In this Alabama case, there was an injury to a non-tenant child by a dog bite, and the defendant was a landlord.  The attack occurred off the rented premises in the public street.    The action was based upon negligence, that is, a failure to protect against a dangerous condition.   The key to such a claim is the knowledge of the landlord. Plaintiff presented no evidence of the landlord being aware of the dog let alone that he knew of its vicious propensity.   The court did not find a duty to inspect the premises and discover this information.  The court did not reach the point that the attack occurred off the premises.  The granting of the motion for summary judgment for the landlord was upheld.

Case
State v. Fackrell 277 S.W.3d 859 (Mo.App. S.D.,2009)

In this Missouri case, defendant appealed her conviction for animal abuse. The facts underlying defendant's conviction involve her care of her dog from July 2004 to December 2004. When defendant's estranged husband stopped by her house to drop off their children for visitation in December, he noticed that the dog was very sick and offered to take the dog to the vet after defendant stated she could not afford a vet bill. Because it was the worst case the vet had seen in twenty-seven years of practice, he contacted law enforcement. On appeal, defendant claimed that there was insufficient evidence presented that she “knowingly” failed to provide adequate care for Annie. The court disagreed. Under MO ST 578.012.1(3), a person is guilty of animal abuse when he or she fails to provide adequate care including "health care as necessary to maintain good health." Evidence showed that defendant was aware of the fact the dog was sick over the course of several months and even thought the dog had cancer.

Case
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Tighe v. N. Shore Animal League Am. 36 N.Y.S.3d 500 (N.Y. App. Div. 2016) 142 A.D.3d 607, 2016 N.Y. Slip Op. 05807

In this New York case, the defendant appeals denial of its motion for summary judgment. Plaintiff filed an action to recover damages for personal injuries after the dog she adopted from defendant-North Shore Animal League America bit plaintiff's face causing severe personal injuries. Plaintiff alleges causes of action that include negligence, breach of the implied warranty of merchantability, and intentional infliction of emotional distress, and interposed a claim for punitive damages. After defendant opposed the filing, plaintiff submitted evidence that the dog previously had been returned to defendant animal shelter after biting another individual in the face. This court noted that, under long-standing rule, the owner of a domestic animal who knew or should have known of the animal's vicious propensities is liable for harm. However, here, even if defendant failed to disclose the dog's vicious propensities, that breach was not the proximate cause of plaintiff's injuries. In fact, the dog showed aggressive behavior during the three-and-a-half months the plaintiff owned the dog (including a previous bite to plaintiff's hand). This, in effect, placed the plaintiff on notice of the dog's vicious propensities. The court found that the lower court erred by not granting defendant's motion for summary judgment. With regard to the reach of the implied warranty of merchantability, the court found that even if a transaction from an animal shelter is subject to the warranty, the plaintiff failed to notify defendant of the "nonconformity of the goods" (to wit, the dog) within a reasonable period of time. The order was reversed.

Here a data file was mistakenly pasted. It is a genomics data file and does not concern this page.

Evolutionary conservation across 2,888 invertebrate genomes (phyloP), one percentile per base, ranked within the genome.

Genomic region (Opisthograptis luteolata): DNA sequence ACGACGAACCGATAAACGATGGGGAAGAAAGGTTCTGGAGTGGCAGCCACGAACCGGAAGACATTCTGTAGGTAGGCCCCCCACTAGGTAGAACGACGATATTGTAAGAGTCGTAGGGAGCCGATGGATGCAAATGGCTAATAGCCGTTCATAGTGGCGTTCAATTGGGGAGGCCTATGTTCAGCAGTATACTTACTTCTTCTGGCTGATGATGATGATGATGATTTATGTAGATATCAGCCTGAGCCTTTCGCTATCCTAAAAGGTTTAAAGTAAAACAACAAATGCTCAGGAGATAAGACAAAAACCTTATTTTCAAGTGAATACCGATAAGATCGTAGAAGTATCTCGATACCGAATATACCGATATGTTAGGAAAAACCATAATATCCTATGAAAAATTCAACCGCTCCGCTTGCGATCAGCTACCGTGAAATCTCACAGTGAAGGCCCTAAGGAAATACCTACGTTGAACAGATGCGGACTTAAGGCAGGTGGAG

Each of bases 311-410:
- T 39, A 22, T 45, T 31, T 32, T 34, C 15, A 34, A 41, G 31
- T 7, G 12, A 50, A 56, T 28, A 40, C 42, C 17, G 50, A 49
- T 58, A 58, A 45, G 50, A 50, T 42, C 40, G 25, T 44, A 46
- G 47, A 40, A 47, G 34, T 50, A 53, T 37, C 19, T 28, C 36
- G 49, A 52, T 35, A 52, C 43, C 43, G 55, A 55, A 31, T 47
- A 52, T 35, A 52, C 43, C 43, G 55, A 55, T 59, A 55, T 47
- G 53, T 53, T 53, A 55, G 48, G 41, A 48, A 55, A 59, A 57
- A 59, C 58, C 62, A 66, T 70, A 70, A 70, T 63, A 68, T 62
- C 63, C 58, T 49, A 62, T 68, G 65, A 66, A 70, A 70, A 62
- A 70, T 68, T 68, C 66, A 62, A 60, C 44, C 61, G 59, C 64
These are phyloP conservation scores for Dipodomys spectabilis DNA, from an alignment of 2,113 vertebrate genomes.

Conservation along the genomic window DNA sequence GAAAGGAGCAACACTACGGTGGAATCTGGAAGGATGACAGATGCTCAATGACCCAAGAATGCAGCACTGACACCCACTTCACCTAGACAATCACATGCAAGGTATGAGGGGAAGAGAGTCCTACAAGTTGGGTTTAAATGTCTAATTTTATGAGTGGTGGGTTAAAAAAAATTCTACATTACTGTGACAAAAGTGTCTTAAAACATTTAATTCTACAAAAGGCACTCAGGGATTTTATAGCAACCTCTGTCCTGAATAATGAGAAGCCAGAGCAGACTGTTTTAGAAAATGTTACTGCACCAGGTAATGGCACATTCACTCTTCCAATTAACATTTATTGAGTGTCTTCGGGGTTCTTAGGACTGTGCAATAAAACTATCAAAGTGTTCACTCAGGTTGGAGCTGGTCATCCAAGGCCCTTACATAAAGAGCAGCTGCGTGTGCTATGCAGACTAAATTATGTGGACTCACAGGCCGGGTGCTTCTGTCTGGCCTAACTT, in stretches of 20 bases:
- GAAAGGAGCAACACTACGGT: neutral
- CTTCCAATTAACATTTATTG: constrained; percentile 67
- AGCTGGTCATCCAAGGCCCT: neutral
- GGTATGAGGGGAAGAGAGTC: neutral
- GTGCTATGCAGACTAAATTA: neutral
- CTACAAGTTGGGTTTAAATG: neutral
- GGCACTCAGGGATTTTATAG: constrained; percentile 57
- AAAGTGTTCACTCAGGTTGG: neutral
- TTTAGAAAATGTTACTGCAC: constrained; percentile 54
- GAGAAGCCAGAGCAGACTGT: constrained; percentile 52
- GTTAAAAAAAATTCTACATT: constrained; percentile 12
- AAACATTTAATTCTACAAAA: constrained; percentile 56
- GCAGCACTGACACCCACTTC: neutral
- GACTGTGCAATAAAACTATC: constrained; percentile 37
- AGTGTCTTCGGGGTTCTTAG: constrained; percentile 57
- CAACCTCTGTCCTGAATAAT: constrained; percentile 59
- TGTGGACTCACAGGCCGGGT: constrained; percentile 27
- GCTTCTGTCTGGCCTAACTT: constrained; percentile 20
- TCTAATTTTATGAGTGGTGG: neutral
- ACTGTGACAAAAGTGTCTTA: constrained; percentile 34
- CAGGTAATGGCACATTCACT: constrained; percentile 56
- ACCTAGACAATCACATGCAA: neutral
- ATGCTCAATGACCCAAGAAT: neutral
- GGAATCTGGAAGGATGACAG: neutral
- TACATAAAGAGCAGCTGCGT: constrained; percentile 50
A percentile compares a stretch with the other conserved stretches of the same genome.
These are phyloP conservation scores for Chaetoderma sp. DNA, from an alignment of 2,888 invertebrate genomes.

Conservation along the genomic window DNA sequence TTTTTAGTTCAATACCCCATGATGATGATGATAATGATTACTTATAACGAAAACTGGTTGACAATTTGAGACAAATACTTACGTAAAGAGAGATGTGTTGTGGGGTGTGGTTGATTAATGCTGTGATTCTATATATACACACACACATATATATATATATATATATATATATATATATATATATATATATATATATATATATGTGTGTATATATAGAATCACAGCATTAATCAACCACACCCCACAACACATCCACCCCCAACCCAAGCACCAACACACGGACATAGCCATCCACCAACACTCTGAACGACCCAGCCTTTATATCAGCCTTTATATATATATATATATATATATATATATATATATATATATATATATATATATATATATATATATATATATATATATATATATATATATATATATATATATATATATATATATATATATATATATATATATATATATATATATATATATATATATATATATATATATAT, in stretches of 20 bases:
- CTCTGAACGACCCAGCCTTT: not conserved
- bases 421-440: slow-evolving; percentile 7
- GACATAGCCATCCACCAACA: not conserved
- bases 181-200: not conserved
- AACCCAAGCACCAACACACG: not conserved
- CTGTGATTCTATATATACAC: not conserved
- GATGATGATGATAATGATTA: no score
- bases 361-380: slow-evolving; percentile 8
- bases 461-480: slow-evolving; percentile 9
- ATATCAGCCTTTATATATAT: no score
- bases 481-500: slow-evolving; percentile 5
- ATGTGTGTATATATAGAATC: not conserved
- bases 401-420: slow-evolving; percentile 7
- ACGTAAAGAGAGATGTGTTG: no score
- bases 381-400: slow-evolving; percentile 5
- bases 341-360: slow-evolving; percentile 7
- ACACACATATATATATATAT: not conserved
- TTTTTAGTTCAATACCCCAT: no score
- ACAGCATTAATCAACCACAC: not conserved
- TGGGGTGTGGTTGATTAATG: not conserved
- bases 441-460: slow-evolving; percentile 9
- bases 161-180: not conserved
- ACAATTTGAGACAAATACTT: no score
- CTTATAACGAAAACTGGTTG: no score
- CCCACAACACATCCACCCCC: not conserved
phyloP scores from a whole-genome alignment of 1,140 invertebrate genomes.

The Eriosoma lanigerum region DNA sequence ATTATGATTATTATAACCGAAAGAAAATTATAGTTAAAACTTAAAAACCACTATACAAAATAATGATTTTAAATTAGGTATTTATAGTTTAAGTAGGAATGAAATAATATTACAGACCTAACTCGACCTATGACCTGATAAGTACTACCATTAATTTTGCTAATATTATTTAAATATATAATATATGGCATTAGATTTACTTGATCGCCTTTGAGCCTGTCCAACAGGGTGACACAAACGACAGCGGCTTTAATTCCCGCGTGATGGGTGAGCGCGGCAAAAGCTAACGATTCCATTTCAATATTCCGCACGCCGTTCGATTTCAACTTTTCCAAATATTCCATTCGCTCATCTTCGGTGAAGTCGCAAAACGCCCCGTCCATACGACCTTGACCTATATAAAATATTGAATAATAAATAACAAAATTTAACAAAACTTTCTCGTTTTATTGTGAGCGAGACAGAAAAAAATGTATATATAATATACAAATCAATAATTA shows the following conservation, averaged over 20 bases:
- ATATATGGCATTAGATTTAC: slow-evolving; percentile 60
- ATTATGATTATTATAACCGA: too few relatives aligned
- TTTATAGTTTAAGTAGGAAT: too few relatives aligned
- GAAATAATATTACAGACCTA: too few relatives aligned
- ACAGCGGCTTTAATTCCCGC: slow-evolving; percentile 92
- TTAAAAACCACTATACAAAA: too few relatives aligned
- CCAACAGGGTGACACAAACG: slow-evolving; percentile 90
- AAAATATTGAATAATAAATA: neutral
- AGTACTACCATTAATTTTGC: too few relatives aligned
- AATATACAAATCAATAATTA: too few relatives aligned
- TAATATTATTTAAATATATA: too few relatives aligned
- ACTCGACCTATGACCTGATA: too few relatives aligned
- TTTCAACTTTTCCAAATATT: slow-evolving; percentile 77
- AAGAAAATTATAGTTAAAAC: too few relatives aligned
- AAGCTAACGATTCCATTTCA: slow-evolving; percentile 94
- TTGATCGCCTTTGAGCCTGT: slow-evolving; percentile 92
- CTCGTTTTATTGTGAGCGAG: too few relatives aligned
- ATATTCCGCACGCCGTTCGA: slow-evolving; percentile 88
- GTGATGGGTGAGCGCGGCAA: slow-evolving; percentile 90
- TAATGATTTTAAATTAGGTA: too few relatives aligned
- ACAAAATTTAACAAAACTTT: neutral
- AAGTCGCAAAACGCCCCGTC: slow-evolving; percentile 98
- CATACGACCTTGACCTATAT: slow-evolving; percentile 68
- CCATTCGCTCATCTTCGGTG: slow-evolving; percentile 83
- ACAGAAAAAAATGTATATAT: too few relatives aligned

Case
MI - Fishing - Chapter 324. Natural Resources and Environmental Protection Act. M.C.L.A. 324.48701 - 48727 MI ST 324.48701 - 48727

These sections lay out the guidelines for sport fishing including legal fishing devices, the open season for each species as well as the minimum legal size requirement for each species of fish.

Statute